In other statements he showed remorse that any of his positions could have fueled the shooting. There was a sense of caring and concern.
That is not what we saw from Trump.
Pipe Bombs In The Mail
In the days before the Tree of Life Shooting, a man name Cesar Sayoc was arrested for sending pipe bombs in the mail to high profile democrats and to the office of CNN. Nobody was hurt, Barack Obama, Hillary Clinton, George Soros, Maxine Waters, Joe Biden, Cory Booker, James Clapper, John Brennan, Robert De Niro, Debbie Wasserman Schultz, and Eric Holder were all targeted.
Trump blamed the media.
The cloture vote is coming, and I suspect that Kavanaugh will be confirmed sometime tomorrow.
That makes me sad for a few reasons. This is one of those days I will use this as a diary, and diaries are where people write stuff when they’re sad, so here goes.
I’m fascinated by people like Ben Shapiro. He’s smooth, well-spoken, and he gets up on a stage and rattles off stuff like it’s all real. He has a strong following on social media, and conservatives seem to love him. I watch his videos from time to time, not necessarily videos that he posts, but videos of him, and I’m taken by some common themes. Let’s use this one as an example, after the fold.
I do not like politics of fear. I do not like making policies based on fear. I do not like using fear to play with people’s emotions. But, I am afraid. Genuinely afraid. I see a willful erosion of expertise in this country, and I fear the consequences will be worse than we can imagine. This is not a new feeling, but the removal of Brennan’s security clearance made it especially salient this morning. I recognize that this is a punitive act, and not directed at his expertise, but it’s all part of a bigger problem from my perspective.
In the past week, two famous people died by suicide. This is not the first, nor the last time that a celebrity will take his or her own life. As humans, in our culture, we feel sad about this. When it is a celebrity, we feel sad because we feel a connection to celebrities, and it is as if we lost somebody we knew, even if we didn’t really know the person. For some celebrities, especially those who are still making music or art or film or theater, we feel a justified loss because we know that we lost the chance to ever hear a new song by Prince, or see (or own) a new design by Kate Spade, or learn about a new fascinating place by Anthony Bourdain. It seems reasonable to be sad about that, even if it’s not the loss of somebody who is in our real lives. Suicide is complicated though, and I have very mixed feelings about it, and my thoughts aren’t entirely consistent with each other, but like other things I write about, I find it a bit cathartic to put pen to paper (fingers to keyboard) and try to flesh things out a bit. The relative anonymity, and low volume traffic of this site of mine helps bring out the honesty too. Here goes…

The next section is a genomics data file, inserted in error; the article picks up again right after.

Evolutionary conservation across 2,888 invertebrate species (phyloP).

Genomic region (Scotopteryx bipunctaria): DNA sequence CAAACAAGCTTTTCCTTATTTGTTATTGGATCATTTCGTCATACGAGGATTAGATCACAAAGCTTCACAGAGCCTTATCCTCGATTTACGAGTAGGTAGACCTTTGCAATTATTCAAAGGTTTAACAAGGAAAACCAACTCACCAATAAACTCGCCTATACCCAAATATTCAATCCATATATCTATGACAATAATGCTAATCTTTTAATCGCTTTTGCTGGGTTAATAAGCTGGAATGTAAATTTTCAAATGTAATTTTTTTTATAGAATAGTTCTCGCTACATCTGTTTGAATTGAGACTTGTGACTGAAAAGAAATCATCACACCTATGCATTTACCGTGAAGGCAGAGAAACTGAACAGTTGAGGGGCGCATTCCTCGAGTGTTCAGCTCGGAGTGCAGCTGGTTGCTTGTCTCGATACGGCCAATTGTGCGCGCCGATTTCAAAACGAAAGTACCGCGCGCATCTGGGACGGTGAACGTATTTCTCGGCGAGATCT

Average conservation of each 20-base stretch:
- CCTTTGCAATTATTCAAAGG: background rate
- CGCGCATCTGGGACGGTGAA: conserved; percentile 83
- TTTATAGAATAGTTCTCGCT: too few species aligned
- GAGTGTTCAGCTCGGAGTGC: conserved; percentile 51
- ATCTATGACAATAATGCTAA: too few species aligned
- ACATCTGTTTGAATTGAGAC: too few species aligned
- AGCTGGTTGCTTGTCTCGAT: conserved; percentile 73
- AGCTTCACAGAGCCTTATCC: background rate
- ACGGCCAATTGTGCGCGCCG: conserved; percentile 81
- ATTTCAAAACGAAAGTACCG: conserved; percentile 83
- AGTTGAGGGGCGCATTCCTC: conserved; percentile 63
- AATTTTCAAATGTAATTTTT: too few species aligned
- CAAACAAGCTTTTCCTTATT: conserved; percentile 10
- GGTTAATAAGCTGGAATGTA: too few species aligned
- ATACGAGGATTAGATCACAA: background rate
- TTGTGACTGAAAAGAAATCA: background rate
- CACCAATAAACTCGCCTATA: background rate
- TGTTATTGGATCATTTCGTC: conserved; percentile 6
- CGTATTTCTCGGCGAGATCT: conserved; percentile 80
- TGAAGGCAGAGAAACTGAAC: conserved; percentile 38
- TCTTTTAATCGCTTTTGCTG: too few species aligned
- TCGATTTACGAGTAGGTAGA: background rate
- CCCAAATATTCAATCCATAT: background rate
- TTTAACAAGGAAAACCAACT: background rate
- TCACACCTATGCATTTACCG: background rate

I spend a lot of time writing about politics, thinking about politics, and conversing about politics in person and on social media. I am liberal in my approach to most things, and I almost always prefer the candidate from the democratic party over the candidate from the republican party. The things I write about, and comment about on social media, have a pretty clear left lean to them. Even if you don’t know me, and haven’t read anything else I’ve ever written, you would probably guess that I’m pro-choice, pro-gun control, pro-immigration, pro-universal health care coverage, I support safety net programs to help those in need, and I am against tax cuts for the rich. I fit the identity in many ways. You’d be wrong to guess that I was vegan (I love to eat, and love to eat a variety of foods, including meat), and you’d be wrong if you guessed that I was against agricultural innovations like GMOs. But here’s what got me thinking about the topic of this post: I don’t feel the need to hide it when I disagree with the democratic party, or when I disagree with something said by a politician that I otherwise support. I also don’t feel the need to hide it when I agree with something said by a politician that I otherwise loathe. That doesn’t seem like it should be shocking to anybody, but I’m not sure that it’s the norm.